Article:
Note: To protect the privacy of our members, e-mail addresses have been removed from the archived messages. As a result, some links may be broken.

Find Lesson Plans on! GettyGames

RE: [teacherartexchange] ceramic curriculum/scheduling


From: Marvin Bartel (marvinpb_at_TeacherArtExchange)
Date: Wed Feb 08 2006 - 10:43:03 PST

You wrote:
>Hello all,
>I need some advice. This is the second semester I am teaching ceramics (my forte is 2D). Last year I got some great suggestions . . . . . . how do you structure your class to be able to assist (supervise) both? What kind of projects do you have for returning students? And how much time do you give to complete projects?
>. . . .
>Judi Morgan

Too much freedom easily kills creativity. Do the second term students have a contract where they have set goals, specific tasks, deadlines, etc.? Could the visiting potter help them formulate practice routines, project goals, and contract terms? Do they have scheduled times when they need to show you and/or the potter how much they have completed? Do they need a weekly progress grade? Could you give them a list of tasks that must be completed by mid-term and by the end of the term?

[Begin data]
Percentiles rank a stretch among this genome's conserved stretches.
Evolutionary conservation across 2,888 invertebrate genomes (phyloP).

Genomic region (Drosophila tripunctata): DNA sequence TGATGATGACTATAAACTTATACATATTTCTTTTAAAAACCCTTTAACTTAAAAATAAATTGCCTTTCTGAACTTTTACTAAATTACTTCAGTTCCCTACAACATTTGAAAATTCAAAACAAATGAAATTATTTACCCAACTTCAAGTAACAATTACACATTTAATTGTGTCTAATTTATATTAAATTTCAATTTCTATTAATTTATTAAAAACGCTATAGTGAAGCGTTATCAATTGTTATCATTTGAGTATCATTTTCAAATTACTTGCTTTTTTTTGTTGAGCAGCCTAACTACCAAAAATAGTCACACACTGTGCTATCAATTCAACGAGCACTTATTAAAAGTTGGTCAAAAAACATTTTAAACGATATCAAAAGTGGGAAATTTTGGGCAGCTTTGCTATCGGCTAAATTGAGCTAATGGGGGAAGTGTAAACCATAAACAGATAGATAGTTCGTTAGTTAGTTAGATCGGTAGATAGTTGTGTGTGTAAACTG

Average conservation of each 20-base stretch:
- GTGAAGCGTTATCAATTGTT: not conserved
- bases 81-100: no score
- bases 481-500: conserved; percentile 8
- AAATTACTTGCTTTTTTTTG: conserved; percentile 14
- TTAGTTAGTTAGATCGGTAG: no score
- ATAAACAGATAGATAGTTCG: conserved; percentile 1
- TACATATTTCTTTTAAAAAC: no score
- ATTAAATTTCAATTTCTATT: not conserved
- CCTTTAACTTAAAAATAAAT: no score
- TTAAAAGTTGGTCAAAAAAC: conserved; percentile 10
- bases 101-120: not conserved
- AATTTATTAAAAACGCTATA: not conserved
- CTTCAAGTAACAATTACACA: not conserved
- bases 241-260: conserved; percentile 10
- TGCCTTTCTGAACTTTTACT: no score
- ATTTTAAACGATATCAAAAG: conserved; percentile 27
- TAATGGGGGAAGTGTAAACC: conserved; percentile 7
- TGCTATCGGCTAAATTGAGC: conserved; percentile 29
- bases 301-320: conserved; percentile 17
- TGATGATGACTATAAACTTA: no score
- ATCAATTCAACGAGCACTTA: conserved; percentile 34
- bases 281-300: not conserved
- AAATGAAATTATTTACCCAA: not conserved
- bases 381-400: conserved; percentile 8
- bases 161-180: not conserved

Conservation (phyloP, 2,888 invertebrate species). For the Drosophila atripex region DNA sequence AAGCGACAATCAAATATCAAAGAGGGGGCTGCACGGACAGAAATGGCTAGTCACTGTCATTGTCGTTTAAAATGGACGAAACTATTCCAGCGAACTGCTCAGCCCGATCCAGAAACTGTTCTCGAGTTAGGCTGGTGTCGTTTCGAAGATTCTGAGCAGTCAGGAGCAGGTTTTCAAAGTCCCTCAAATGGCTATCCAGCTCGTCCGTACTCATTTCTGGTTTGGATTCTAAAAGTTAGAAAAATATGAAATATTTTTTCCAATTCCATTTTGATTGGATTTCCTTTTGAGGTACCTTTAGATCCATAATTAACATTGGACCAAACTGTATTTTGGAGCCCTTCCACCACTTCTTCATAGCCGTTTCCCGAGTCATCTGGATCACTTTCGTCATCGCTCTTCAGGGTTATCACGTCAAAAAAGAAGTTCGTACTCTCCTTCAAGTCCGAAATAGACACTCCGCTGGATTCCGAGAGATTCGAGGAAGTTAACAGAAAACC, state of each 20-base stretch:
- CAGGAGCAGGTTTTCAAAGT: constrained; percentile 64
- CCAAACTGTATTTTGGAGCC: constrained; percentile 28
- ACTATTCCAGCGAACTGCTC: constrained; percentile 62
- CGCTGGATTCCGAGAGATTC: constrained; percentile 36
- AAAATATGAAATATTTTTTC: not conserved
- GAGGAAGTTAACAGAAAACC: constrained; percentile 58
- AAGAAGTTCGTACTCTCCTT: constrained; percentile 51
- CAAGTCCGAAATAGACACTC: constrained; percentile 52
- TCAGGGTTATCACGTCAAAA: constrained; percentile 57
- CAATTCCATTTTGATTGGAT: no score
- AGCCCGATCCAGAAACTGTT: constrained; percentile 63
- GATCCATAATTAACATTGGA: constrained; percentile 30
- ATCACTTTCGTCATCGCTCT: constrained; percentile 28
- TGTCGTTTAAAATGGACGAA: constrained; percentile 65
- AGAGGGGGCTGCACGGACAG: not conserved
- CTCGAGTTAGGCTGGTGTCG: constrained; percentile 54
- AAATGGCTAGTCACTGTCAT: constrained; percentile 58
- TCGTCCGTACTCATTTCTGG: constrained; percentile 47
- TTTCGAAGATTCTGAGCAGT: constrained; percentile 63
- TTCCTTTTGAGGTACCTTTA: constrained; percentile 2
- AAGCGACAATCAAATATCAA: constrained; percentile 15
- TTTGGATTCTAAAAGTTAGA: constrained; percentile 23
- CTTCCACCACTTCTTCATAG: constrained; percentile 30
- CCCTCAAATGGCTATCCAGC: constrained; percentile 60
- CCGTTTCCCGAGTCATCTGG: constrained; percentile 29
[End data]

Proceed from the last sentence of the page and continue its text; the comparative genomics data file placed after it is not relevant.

If they are throwing, I would ask that they make at least five variations of the same form, trim all five, decorate all five, and dry them all, but fire only the best 2 out of 5 of each form that they attempt. They have to pick their best ones after consulting with others.

Second term students can learn to load and fire the kilns. They can be assigned to teach certain skills (loading and unloading kilns, preparing scrap clay, clay forming methods, glaze application, etc.) to beginning students if they are taught not to do it for them. Can the potter help them learn these teaching skills?

These web pages are for college level, but you may find some useful and challenging ideas.

12 bowl assignment

learning to throw instructions
throwing up assignment

learning task list (signed by instructor as completed)

advanced learning task list

first term syllabus

advanced syllabus

"You can't never know how to do it before you never did it before." ... a kindergarten boy working with clay for the first time.

To unsubscribe go to